- 1. Starting point: choose your mindset
- 2. Instability cause and effect
- 2.1. Instability cause #1: Over-rotation of the slide-side shoulder
- 2.2. Instability cause #2: reduced slide
- 2.3. Instability cause #3: reduced lateral trunk flexion
- 2.4. Instability cause #4: reduced elbow extension in the release to follow through phase
- 3. Evaluate yourself
- 4. Concluding remarks
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One of the most frequent questions we receive at Bowling This Month is, “How do I create more stability at the foul line?” As a bowler, you may experience inconsistencies at the foul line with falling off at unexpected times, or you may be someone who rarely posts a shot. We want to help you improve.
Watch bowlers such as PBA stars Francois Lavoie, Kris Prather, or Dom Barrett. They make shot after shot with consistent posting at the foul line. This repeatability at the foul line is one of the reasons they are consistently successful. The goal of this article is to share several frequent instability cause and effect sequences so you can begin to better address your instability issues, leading to an improvement in your bowling consistency.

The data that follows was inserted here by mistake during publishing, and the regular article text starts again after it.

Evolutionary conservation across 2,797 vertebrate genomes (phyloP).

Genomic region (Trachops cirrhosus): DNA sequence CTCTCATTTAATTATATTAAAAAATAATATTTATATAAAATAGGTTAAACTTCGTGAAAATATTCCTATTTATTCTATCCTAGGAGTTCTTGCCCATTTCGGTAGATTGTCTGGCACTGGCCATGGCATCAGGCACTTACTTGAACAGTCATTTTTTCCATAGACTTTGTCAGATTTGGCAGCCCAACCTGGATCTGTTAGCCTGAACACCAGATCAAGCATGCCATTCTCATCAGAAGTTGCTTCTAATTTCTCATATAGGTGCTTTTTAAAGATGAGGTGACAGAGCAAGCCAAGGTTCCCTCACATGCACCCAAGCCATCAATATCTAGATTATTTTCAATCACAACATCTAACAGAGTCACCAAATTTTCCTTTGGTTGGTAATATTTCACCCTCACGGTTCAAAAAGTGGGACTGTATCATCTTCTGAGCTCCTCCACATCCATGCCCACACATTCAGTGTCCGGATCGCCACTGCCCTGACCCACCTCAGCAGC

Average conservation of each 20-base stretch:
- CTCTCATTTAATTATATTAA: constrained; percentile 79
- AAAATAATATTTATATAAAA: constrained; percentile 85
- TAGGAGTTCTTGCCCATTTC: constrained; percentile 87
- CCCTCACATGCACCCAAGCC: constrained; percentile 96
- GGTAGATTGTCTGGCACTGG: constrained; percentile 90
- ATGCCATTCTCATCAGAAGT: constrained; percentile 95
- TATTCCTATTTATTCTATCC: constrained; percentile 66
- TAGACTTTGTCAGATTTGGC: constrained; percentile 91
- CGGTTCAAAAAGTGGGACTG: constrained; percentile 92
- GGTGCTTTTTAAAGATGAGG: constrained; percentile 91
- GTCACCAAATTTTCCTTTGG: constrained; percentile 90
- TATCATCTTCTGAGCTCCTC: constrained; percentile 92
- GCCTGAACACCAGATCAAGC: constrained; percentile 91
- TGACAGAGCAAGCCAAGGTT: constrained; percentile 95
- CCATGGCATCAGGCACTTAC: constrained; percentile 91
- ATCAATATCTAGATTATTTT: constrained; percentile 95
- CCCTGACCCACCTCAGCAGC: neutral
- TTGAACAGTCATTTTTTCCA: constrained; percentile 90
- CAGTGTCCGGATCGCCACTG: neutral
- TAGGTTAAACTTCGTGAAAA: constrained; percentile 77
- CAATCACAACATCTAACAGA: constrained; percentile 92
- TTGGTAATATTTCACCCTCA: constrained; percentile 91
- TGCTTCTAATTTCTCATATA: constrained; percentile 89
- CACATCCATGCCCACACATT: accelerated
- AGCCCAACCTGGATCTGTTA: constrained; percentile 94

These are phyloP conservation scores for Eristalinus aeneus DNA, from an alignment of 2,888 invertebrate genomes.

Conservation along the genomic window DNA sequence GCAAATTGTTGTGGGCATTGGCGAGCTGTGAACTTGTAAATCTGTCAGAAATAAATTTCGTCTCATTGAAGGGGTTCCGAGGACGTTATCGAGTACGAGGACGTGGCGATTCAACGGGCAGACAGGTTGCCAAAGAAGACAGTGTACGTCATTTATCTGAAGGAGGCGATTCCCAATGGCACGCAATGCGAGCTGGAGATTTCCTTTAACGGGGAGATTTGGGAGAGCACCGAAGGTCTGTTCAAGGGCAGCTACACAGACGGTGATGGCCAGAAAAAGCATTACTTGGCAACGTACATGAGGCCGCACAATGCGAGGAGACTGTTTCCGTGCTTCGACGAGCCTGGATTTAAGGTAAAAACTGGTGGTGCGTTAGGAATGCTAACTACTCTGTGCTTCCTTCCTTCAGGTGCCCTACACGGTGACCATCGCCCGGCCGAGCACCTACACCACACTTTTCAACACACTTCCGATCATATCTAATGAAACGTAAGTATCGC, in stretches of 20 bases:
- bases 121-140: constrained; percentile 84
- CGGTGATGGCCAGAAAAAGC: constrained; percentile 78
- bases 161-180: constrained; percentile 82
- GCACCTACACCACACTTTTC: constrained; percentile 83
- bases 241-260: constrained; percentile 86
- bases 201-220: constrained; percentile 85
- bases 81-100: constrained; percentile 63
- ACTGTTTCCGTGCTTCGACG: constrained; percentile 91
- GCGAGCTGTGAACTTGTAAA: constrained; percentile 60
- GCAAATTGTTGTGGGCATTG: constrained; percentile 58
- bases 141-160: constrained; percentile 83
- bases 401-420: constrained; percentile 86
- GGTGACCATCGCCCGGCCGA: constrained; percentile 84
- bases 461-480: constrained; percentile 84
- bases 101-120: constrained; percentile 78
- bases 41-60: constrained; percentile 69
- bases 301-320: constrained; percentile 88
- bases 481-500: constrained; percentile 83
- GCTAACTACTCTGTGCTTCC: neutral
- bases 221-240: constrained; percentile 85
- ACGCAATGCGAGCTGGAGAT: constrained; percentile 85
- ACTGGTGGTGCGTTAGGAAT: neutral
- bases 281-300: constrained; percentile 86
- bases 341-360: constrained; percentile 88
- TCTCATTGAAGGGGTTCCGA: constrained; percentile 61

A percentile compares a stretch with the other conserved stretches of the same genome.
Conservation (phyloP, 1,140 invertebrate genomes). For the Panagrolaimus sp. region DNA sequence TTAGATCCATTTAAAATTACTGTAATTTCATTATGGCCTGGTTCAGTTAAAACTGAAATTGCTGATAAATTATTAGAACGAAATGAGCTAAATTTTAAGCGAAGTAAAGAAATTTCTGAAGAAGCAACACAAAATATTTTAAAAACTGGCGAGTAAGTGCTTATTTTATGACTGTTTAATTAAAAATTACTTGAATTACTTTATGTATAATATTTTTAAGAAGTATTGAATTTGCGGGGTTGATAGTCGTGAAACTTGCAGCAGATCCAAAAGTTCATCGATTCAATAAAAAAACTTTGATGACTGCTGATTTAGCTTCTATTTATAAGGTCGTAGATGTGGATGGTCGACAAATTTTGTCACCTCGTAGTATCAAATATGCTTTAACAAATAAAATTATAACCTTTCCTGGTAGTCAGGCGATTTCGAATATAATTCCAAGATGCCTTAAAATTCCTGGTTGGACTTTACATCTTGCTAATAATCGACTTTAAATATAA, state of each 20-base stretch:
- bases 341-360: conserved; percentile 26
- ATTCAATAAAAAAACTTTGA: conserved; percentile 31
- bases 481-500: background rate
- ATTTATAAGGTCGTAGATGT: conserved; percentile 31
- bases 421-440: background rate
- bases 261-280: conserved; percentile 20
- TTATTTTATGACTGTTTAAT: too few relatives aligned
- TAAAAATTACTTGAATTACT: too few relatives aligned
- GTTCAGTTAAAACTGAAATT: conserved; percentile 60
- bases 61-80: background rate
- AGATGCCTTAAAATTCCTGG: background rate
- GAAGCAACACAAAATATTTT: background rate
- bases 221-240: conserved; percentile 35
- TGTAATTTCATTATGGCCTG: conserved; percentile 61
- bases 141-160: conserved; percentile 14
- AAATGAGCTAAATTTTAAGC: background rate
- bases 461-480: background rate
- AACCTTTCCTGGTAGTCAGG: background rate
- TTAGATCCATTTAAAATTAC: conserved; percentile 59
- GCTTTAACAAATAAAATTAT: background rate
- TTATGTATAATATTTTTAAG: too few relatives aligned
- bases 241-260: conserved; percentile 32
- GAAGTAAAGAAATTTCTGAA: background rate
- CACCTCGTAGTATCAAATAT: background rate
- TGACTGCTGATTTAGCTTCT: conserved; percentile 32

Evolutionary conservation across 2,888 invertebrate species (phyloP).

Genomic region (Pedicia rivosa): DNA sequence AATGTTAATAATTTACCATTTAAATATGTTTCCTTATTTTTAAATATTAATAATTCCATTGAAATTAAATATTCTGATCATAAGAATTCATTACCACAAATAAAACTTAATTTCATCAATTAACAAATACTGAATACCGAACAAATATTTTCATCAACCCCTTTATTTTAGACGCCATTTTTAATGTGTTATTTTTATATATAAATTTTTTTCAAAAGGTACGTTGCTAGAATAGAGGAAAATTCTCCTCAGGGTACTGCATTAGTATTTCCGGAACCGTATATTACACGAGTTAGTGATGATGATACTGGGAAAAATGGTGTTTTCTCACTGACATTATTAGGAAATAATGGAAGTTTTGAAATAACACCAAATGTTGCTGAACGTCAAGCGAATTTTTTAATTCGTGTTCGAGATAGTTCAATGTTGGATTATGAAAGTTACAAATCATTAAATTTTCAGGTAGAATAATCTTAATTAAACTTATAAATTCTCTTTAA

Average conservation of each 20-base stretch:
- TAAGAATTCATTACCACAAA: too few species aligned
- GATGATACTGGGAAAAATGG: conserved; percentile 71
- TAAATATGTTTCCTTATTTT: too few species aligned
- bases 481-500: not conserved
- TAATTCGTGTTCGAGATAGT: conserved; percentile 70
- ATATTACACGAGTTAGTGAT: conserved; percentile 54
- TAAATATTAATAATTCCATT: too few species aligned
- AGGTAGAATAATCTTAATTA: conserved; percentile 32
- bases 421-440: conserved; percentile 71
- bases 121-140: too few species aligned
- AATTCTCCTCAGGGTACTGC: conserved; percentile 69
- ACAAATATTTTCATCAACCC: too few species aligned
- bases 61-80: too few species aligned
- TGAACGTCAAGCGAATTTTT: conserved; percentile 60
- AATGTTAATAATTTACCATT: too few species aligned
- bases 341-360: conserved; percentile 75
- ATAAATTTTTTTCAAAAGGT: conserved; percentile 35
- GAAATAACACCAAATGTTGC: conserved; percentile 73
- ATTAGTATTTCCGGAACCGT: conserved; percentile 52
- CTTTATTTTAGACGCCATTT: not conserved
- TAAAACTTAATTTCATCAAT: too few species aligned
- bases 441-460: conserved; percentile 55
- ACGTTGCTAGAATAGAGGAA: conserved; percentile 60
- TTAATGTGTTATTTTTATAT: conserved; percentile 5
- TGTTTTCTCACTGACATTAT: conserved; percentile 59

Starting point: choose your mindset
All too often, some bowlers simply do not commit to making their best shot. Rather, due to the softening of bowling conditions and the increased margin of error on house patterns, it is no longer as valuable to post shots as it once was.
Imagine your consistency if you could post every single shot. Envision the improved success you would have when you need to make a shot to win a match, win a pot, or make a cut. If you choose your mindset and commit to posting every single shot, your training will improve and your competition performance will be better.
As a coach, one of the most important expectations I have for each bowler is a mindset of absolute commitment at the foul line on every shot. In training, bowlers must hold their finish position until the ball goes through the pins and off of the pin deck. The rationale for this level of foul line commitment is simple. First and foremost, this expectation is a catalyst for building the ...
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